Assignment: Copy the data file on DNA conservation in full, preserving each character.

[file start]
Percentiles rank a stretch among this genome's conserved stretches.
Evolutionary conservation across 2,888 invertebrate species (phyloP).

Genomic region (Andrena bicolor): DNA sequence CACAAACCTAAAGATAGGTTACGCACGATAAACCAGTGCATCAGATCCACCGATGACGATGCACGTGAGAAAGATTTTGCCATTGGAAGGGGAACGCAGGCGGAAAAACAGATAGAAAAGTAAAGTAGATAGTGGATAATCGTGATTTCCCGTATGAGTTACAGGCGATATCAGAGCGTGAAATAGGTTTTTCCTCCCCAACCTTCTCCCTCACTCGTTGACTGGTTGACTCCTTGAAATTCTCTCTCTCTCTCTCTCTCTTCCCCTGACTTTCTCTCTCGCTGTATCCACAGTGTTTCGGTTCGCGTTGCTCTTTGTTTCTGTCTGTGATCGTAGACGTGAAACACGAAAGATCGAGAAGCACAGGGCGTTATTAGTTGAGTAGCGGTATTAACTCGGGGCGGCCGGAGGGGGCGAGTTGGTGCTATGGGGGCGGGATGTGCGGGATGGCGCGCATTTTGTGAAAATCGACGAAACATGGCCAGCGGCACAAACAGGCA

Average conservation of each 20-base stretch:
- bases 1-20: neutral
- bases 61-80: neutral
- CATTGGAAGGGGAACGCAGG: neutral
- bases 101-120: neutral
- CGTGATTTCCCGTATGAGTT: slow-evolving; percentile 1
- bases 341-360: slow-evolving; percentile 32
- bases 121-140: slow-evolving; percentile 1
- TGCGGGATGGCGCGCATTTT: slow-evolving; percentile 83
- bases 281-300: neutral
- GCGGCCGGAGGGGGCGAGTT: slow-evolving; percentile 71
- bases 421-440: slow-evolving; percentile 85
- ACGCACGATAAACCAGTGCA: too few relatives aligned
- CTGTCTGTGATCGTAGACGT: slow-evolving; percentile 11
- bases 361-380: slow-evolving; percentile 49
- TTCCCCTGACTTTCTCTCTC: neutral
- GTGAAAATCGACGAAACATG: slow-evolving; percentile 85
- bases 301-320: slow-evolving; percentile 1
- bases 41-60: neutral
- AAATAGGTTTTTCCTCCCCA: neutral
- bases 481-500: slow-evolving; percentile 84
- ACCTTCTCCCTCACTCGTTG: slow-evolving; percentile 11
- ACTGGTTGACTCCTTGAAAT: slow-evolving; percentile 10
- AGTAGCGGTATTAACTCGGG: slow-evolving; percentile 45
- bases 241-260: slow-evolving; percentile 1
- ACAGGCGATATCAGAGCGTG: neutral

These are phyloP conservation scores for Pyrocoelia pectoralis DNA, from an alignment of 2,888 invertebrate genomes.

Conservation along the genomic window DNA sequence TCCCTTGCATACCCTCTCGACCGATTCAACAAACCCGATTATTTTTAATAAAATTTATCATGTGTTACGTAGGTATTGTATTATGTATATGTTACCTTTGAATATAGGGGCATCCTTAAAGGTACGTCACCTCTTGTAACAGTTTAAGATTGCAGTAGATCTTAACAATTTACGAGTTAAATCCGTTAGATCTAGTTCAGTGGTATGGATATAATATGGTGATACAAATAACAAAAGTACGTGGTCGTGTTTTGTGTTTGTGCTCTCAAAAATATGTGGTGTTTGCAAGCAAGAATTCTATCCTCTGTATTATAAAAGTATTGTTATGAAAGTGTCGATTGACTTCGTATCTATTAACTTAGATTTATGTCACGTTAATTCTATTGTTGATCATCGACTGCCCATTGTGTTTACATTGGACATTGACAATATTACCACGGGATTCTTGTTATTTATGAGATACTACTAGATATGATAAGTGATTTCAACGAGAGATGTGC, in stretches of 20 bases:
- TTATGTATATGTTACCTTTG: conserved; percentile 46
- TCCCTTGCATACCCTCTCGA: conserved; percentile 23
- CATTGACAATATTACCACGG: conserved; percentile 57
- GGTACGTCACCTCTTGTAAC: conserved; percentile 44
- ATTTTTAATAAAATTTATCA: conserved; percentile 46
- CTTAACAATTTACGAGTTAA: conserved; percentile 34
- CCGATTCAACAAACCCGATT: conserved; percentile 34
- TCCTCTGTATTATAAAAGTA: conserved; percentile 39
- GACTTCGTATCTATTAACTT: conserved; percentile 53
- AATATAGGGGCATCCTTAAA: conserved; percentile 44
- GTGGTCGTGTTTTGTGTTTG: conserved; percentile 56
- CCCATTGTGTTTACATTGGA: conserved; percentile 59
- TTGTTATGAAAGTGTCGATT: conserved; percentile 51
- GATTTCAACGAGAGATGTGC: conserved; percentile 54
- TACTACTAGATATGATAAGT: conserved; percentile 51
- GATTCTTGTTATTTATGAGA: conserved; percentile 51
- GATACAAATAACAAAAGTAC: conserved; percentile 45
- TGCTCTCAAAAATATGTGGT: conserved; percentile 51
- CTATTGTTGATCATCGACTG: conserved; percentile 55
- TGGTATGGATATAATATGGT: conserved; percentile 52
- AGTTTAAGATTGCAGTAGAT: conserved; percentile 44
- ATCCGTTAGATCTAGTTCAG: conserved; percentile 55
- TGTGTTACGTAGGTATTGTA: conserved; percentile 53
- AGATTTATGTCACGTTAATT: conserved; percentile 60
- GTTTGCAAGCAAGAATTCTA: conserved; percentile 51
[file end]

Percentiles rank a stretch among this genome's conserved stretches.
Evolutionary conservation across 2,888 invertebrate species (phyloP).

Genomic region (Andrena bicolor): DNA sequence CACAAACCTAAAGATAGGTTACGCACGATAAACCAGTGCATCAGATCCACCGATGACGATGCACGTGAGAAAGATTTTGCCATTGGAAGGGGAACGCAGGCGGAAAAACAGATAGAAAAGTAAAGTAGATAGTGGATAATCGTGATTTCCCGTATGAGTTACAGGCGATATCAGAGCGTGAAATAGGTTTTTCCTCCCCAACCTTCTCCCTCACTCGTTGACTGGTTGACTCCTTGAAATTCTCTCTCTCTCTCTCTCTCTTCCCCTGACTTTCTCTCTCGCTGTATCCACAGTGTTTCGGTTCGCGTTGCTCTTTGTTTCTGTCTGTGATCGTAGACGTGAAACACGAAAGATCGAGAAGCACAGGGCGTTATTAGTTGAGTAGCGGTATTAACTCGGGGCGGCCGGAGGGGGCGAGTTGGTGCTATGGGGGCGGGATGTGCGGGATGGCGCGCATTTTGTGAAAATCGACGAAACATGGCCAGCGGCACAAACAGGCA

Average conservation of each 20-base stretch:
- bases 1-20: neutral
- bases 61-80: neutral
- CATTGGAAGGGGAACGCAGG: neutral
- bases 101-120: neutral
- CGTGATTTCCCGTATGAGTT: slow-evolving; percentile 1
- bases 341-360: slow-evolving; percentile 32
- bases 121-140: slow-evolving; percentile 1
- TGCGGGATGGCGCGCATTTT: slow-evolving; percentile 83
- bases 281-300: neutral
- GCGGCCGGAGGGGGCGAGTT: slow-evolving; percentile 71
- bases 421-440: slow-evolving; percentile 85
- ACGCACGATAAACCAGTGCA: too few relatives aligned
- CTGTCTGTGATCGTAGACGT: slow-evolving; percentile 11
- bases 361-380: slow-evolving; percentile 49
- TTCCCCTGACTTTCTCTCTC: neutral
- GTGAAAATCGACGAAACATG: slow-evolving; percentile 85
- bases 301-320: slow-evolving; percentile 1
- bases 41-60: neutral
- AAATAGGTTTTTCCTCCCCA: neutral
- bases 481-500: slow-evolving; percentile 84
- ACCTTCTCCCTCACTCGTTG: slow-evolving; percentile 11
- ACTGGTTGACTCCTTGAAAT: slow-evolving; percentile 10
- AGTAGCGGTATTAACTCGGG: slow-evolving; percentile 45
- bases 241-260: slow-evolving; percentile 1
- ACAGGCGATATCAGAGCGTG: neutral

These are phyloP conservation scores for Pyrocoelia pectoralis DNA, from an alignment of 2,888 invertebrate genomes.

Conservation along the genomic window DNA sequence TCCCTTGCATACCCTCTCGACCGATTCAACAAACCCGATTATTTTTAATAAAATTTATCATGTGTTACGTAGGTATTGTATTATGTATATGTTACCTTTGAATATAGGGGCATCCTTAAAGGTACGTCACCTCTTGTAACAGTTTAAGATTGCAGTAGATCTTAACAATTTACGAGTTAAATCCGTTAGATCTAGTTCAGTGGTATGGATATAATATGGTGATACAAATAACAAAAGTACGTGGTCGTGTTTTGTGTTTGTGCTCTCAAAAATATGTGGTGTTTGCAAGCAAGAATTCTATCCTCTGTATTATAAAAGTATTGTTATGAAAGTGTCGATTGACTTCGTATCTATTAACTTAGATTTATGTCACGTTAATTCTATTGTTGATCATCGACTGCCCATTGTGTTTACATTGGACATTGACAATATTACCACGGGATTCTTGTTATTTATGAGATACTACTAGATATGATAAGTGATTTCAACGAGAGATGTGC, in stretches of 20 bases:
- TTATGTATATGTTACCTTTG: conserved; percentile 46
- TCCCTTGCATACCCTCTCGA: conserved; percentile 23
- CATTGACAATATTACCACGG: conserved; percentile 57
- GGTACGTCACCTCTTGTAAC: conserved; percentile 44
- ATTTTTAATAAAATTTATCA: conserved; percentile 46
- CTTAACAATTTACGAGTTAA: conserved; percentile 34
- CCGATTCAACAAACCCGATT: conserved; percentile 34
- TCCTCTGTATTATAAAAGTA: conserved; percentile 39
- GACTTCGTATCTATTAACTT: conserved; percentile 53
- AATATAGGGGCATCCTTAAA: conserved; percentile 44
- GTGGTCGTGTTTTGTGTTTG: conserved; percentile 56
- CCCATTGTGTTTACATTGGA: conserved; percentile 59
- TTGTTATGAAAGTGTCGATT: conserved; percentile 51
- GATTTCAACGAGAGATGTGC: conserved; percentile 54
- TACTACTAGATATGATAAGT: conserved; percentile 51
- GATTCTTGTTATTTATGAGA: conserved; percentile 51
- GATACAAATAACAAAAGTAC: conserved; percentile 45
- TGCTCTCAAAAATATGTGGT: conserved; percentile 51
- CTATTGTTGATCATCGACTG: conserved; percentile 55
- TGGTATGGATATAATATGGT: conserved; percentile 52
- AGTTTAAGATTGCAGTAGAT: conserved; percentile 44
- ATCCGTTAGATCTAGTTCAG: conserved; percentile 55
- TGTGTTACGTAGGTATTGTA: conserved; percentile 53
- AGATTTATGTCACGTTAATT: conserved; percentile 60
- GTTTGCAAGCAAGAATTCTA: conserved; percentile 51